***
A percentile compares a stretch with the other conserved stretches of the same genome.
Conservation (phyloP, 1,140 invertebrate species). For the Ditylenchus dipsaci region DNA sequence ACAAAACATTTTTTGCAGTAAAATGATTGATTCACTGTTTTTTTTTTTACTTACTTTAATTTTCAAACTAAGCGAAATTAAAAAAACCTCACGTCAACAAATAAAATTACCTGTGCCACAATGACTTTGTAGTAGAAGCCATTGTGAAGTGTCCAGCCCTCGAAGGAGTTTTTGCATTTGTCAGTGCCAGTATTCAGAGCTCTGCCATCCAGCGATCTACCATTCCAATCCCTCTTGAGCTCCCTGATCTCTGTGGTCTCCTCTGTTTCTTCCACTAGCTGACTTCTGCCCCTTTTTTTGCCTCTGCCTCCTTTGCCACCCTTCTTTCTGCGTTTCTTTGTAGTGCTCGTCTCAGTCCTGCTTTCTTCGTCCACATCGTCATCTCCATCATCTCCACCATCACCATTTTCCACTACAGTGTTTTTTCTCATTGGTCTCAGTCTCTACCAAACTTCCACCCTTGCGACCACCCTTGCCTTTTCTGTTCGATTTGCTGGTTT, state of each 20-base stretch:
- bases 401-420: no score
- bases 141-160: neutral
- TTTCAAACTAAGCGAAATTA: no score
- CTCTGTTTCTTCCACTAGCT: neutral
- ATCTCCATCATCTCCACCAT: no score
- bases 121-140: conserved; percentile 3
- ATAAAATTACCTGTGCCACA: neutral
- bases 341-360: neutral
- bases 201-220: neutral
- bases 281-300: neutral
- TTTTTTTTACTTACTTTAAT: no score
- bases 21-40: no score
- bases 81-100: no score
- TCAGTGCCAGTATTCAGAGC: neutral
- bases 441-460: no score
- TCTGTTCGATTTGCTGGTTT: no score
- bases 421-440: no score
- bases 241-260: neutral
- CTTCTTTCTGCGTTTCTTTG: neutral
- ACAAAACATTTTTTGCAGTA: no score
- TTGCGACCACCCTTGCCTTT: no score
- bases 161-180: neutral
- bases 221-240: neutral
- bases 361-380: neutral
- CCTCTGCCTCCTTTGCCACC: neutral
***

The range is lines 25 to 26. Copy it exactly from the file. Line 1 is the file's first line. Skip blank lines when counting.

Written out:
- bases 221-240: neutral
- bases 361-380: neutral